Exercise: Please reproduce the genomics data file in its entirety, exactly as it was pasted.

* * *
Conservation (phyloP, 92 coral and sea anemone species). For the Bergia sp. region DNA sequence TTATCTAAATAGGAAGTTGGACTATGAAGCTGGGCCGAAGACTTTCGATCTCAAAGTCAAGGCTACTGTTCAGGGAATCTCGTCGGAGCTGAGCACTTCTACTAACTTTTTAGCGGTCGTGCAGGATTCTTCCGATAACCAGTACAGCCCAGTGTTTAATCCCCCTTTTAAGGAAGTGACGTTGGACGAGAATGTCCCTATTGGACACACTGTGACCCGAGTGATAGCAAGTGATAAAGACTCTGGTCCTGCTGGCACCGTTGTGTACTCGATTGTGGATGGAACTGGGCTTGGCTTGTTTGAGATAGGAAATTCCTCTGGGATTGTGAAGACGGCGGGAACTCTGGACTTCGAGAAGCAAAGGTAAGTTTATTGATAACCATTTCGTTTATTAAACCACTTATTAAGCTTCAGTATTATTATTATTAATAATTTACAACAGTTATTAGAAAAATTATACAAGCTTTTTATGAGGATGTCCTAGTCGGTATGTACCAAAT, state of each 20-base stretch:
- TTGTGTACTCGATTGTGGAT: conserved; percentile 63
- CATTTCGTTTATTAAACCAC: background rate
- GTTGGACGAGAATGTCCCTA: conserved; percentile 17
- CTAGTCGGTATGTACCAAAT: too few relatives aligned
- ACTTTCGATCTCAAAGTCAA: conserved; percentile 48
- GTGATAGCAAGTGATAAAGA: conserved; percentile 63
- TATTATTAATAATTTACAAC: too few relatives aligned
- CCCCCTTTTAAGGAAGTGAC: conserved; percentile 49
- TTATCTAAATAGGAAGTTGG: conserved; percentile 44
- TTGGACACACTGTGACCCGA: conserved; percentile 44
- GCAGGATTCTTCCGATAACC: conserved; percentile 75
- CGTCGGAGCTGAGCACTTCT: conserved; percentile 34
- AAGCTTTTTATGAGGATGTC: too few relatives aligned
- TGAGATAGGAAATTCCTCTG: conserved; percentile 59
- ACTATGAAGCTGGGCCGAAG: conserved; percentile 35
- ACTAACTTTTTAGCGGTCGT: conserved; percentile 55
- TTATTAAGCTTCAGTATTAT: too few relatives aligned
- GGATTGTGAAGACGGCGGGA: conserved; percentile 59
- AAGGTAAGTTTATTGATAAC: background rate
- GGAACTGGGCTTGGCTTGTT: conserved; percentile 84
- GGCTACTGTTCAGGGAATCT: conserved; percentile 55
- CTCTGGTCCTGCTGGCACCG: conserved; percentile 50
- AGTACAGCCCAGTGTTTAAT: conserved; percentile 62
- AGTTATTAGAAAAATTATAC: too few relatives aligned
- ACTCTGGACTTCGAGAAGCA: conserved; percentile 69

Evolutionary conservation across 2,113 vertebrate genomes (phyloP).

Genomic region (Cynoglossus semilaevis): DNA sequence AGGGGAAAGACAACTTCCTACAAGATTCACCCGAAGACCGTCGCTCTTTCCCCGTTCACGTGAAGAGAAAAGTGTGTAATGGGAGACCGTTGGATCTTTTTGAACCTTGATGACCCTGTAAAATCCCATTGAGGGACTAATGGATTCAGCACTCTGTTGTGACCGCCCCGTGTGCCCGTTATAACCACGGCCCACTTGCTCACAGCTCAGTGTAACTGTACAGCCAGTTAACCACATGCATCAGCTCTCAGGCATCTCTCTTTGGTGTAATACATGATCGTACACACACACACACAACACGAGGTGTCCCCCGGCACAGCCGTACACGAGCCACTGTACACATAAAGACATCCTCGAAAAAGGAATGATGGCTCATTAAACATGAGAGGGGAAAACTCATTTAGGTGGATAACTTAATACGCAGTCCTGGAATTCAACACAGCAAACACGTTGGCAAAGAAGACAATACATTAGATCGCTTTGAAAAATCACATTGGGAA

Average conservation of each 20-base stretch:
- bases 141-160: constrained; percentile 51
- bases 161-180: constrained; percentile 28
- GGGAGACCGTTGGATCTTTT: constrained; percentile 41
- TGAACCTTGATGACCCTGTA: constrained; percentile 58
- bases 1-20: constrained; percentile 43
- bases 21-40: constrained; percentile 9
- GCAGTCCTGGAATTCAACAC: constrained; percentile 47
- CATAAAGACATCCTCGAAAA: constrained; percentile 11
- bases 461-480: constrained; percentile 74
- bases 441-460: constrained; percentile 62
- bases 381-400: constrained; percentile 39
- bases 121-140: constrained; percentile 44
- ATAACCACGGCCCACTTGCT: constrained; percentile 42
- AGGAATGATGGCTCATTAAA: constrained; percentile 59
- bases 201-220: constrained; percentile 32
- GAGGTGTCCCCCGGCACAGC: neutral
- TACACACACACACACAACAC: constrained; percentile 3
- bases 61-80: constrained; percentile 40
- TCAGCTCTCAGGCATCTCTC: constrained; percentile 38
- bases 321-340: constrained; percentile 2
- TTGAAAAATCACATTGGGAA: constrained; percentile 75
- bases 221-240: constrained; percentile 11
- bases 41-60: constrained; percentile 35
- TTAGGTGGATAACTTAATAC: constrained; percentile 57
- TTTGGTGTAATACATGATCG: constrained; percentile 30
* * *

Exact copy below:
Conservation (phyloP, 92 coral and sea anemone species). For the Bergia sp. region DNA sequence TTATCTAAATAGGAAGTTGGACTATGAAGCTGGGCCGAAGACTTTCGATCTCAAAGTCAAGGCTACTGTTCAGGGAATCTCGTCGGAGCTGAGCACTTCTACTAACTTTTTAGCGGTCGTGCAGGATTCTTCCGATAACCAGTACAGCCCAGTGTTTAATCCCCCTTTTAAGGAAGTGACGTTGGACGAGAATGTCCCTATTGGACACACTGTGACCCGAGTGATAGCAAGTGATAAAGACTCTGGTCCTGCTGGCACCGTTGTGTACTCGATTGTGGATGGAACTGGGCTTGGCTTGTTTGAGATAGGAAATTCCTCTGGGATTGTGAAGACGGCGGGAACTCTGGACTTCGAGAAGCAAAGGTAAGTTTATTGATAACCATTTCGTTTATTAAACCACTTATTAAGCTTCAGTATTATTATTATTAATAATTTACAACAGTTATTAGAAAAATTATACAAGCTTTTTATGAGGATGTCCTAGTCGGTATGTACCAAAT, state of each 20-base stretch:
- TTGTGTACTCGATTGTGGAT: conserved; percentile 63
- CATTTCGTTTATTAAACCAC: background rate
- GTTGGACGAGAATGTCCCTA: conserved; percentile 17
- CTAGTCGGTATGTACCAAAT: too few relatives aligned
- ACTTTCGATCTCAAAGTCAA: conserved; percentile 48
- GTGATAGCAAGTGATAAAGA: conserved; percentile 63
- TATTATTAATAATTTACAAC: too few relatives aligned
- CCCCCTTTTAAGGAAGTGAC: conserved; percentile 49
- TTATCTAAATAGGAAGTTGG: conserved; percentile 44
- TTGGACACACTGTGACCCGA: conserved; percentile 44
- GCAGGATTCTTCCGATAACC: conserved; percentile 75
- CGTCGGAGCTGAGCACTTCT: conserved; percentile 34
- AAGCTTTTTATGAGGATGTC: too few relatives aligned
- TGAGATAGGAAATTCCTCTG: conserved; percentile 59
- ACTATGAAGCTGGGCCGAAG: conserved; percentile 35
- ACTAACTTTTTAGCGGTCGT: conserved; percentile 55
- TTATTAAGCTTCAGTATTAT: too few relatives aligned
- GGATTGTGAAGACGGCGGGA: conserved; percentile 59
- AAGGTAAGTTTATTGATAAC: background rate
- GGAACTGGGCTTGGCTTGTT: conserved; percentile 84
- GGCTACTGTTCAGGGAATCT: conserved; percentile 55
- CTCTGGTCCTGCTGGCACCG: conserved; percentile 50
- AGTACAGCCCAGTGTTTAAT: conserved; percentile 62
- AGTTATTAGAAAAATTATAC: too few relatives aligned
- ACTCTGGACTTCGAGAAGCA: conserved; percentile 69

Evolutionary conservation across 2,113 vertebrate genomes (phyloP).

Genomic region (Cynoglossus semilaevis): DNA sequence AGGGGAAAGACAACTTCCTACAAGATTCACCCGAAGACCGTCGCTCTTTCCCCGTTCACGTGAAGAGAAAAGTGTGTAATGGGAGACCGTTGGATCTTTTTGAACCTTGATGACCCTGTAAAATCCCATTGAGGGACTAATGGATTCAGCACTCTGTTGTGACCGCCCCGTGTGCCCGTTATAACCACGGCCCACTTGCTCACAGCTCAGTGTAACTGTACAGCCAGTTAACCACATGCATCAGCTCTCAGGCATCTCTCTTTGGTGTAATACATGATCGTACACACACACACACAACACGAGGTGTCCCCCGGCACAGCCGTACACGAGCCACTGTACACATAAAGACATCCTCGAAAAAGGAATGATGGCTCATTAAACATGAGAGGGGAAAACTCATTTAGGTGGATAACTTAATACGCAGTCCTGGAATTCAACACAGCAAACACGTTGGCAAAGAAGACAATACATTAGATCGCTTTGAAAAATCACATTGGGAA

Average conservation of each 20-base stretch:
- bases 141-160: constrained; percentile 51
- bases 161-180: constrained; percentile 28
- GGGAGACCGTTGGATCTTTT: constrained; percentile 41
- TGAACCTTGATGACCCTGTA: constrained; percentile 58
- bases 1-20: constrained; percentile 43
- bases 21-40: constrained; percentile 9
- GCAGTCCTGGAATTCAACAC: constrained; percentile 47
- CATAAAGACATCCTCGAAAA: constrained; percentile 11
- bases 461-480: constrained; percentile 74
- bases 441-460: constrained; percentile 62
- bases 381-400: constrained; percentile 39
- bases 121-140: constrained; percentile 44
- ATAACCACGGCCCACTTGCT: constrained; percentile 42
- AGGAATGATGGCTCATTAAA: constrained; percentile 59
- bases 201-220: constrained; percentile 32
- GAGGTGTCCCCCGGCACAGC: neutral
- TACACACACACACACAACAC: constrained; percentile 3
- bases 61-80: constrained; percentile 40
- TCAGCTCTCAGGCATCTCTC: constrained; percentile 38
- bases 321-340: constrained; percentile 2
- TTGAAAAATCACATTGGGAA: constrained; percentile 75
- bases 221-240: constrained; percentile 11
- bases 41-60: constrained; percentile 35
- TTAGGTGGATAACTTAATAC: constrained; percentile 57
- TTTGGTGTAATACATGATCG: constrained; percentile 30